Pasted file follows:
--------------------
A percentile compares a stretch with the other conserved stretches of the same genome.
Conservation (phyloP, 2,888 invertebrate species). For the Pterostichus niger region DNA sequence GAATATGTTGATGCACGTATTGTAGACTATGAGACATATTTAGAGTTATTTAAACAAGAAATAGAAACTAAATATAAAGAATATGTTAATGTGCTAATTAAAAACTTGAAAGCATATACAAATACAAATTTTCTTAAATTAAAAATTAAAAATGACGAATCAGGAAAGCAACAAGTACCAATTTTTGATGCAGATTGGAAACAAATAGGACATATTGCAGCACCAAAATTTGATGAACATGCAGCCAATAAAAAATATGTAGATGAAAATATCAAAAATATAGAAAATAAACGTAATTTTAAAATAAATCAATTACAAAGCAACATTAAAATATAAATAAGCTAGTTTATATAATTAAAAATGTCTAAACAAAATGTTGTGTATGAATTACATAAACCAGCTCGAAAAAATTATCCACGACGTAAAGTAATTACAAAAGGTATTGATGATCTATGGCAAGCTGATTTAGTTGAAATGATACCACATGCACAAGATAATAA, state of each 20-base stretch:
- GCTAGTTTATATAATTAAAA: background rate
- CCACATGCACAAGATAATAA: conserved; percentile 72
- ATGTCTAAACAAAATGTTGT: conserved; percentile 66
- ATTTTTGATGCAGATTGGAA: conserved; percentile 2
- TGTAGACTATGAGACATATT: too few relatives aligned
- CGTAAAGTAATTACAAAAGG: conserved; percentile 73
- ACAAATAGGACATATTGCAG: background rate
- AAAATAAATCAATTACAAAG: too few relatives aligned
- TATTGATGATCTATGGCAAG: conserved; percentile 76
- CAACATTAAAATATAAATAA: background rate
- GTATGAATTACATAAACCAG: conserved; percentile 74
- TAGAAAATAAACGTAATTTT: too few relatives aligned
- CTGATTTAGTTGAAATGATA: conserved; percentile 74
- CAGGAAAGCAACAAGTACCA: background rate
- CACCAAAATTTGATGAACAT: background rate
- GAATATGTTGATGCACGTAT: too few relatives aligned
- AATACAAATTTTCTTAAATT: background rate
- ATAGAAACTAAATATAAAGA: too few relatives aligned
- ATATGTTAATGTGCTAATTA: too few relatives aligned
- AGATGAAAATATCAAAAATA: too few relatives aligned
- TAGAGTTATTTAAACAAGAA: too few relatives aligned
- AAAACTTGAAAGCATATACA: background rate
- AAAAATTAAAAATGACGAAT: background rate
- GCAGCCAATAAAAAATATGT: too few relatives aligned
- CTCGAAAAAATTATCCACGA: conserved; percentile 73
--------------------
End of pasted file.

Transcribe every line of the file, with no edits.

A percentile compares a stretch with the other conserved stretches of the same genome.
Conservation (phyloP, 2,888 invertebrate species). For the Pterostichus niger region DNA sequence GAATATGTTGATGCACGTATTGTAGACTATGAGACATATTTAGAGTTATTTAAACAAGAAATAGAAACTAAATATAAAGAATATGTTAATGTGCTAATTAAAAACTTGAAAGCATATACAAATACAAATTTTCTTAAATTAAAAATTAAAAATGACGAATCAGGAAAGCAACAAGTACCAATTTTTGATGCAGATTGGAAACAAATAGGACATATTGCAGCACCAAAATTTGATGAACATGCAGCCAATAAAAAATATGTAGATGAAAATATCAAAAATATAGAAAATAAACGTAATTTTAAAATAAATCAATTACAAAGCAACATTAAAATATAAATAAGCTAGTTTATATAATTAAAAATGTCTAAACAAAATGTTGTGTATGAATTACATAAACCAGCTCGAAAAAATTATCCACGACGTAAAGTAATTACAAAAGGTATTGATGATCTATGGCAAGCTGATTTAGTTGAAATGATACCACATGCACAAGATAATAA, state of each 20-base stretch:
- GCTAGTTTATATAATTAAAA: background rate
- CCACATGCACAAGATAATAA: conserved; percentile 72
- ATGTCTAAACAAAATGTTGT: conserved; percentile 66
- ATTTTTGATGCAGATTGGAA: conserved; percentile 2
- TGTAGACTATGAGACATATT: too few relatives aligned
- CGTAAAGTAATTACAAAAGG: conserved; percentile 73
- ACAAATAGGACATATTGCAG: background rate
- AAAATAAATCAATTACAAAG: too few relatives aligned
- TATTGATGATCTATGGCAAG: conserved; percentile 76
- CAACATTAAAATATAAATAA: background rate
- GTATGAATTACATAAACCAG: conserved; percentile 74
- TAGAAAATAAACGTAATTTT: too few relatives aligned
- CTGATTTAGTTGAAATGATA: conserved; percentile 74
- CAGGAAAGCAACAAGTACCA: background rate
- CACCAAAATTTGATGAACAT: background rate
- GAATATGTTGATGCACGTAT: too few relatives aligned
- AATACAAATTTTCTTAAATT: background rate
- ATAGAAACTAAATATAAAGA: too few relatives aligned
- ATATGTTAATGTGCTAATTA: too few relatives aligned
- AGATGAAAATATCAAAAATA: too few relatives aligned
- TAGAGTTATTTAAACAAGAA: too few relatives aligned
- AAAACTTGAAAGCATATACA: background rate
- AAAAATTAAAAATGACGAAT: background rate
- GCAGCCAATAAAAAATATGT: too few relatives aligned
- CTCGAAAAAATTATCCACGA: conserved; percentile 73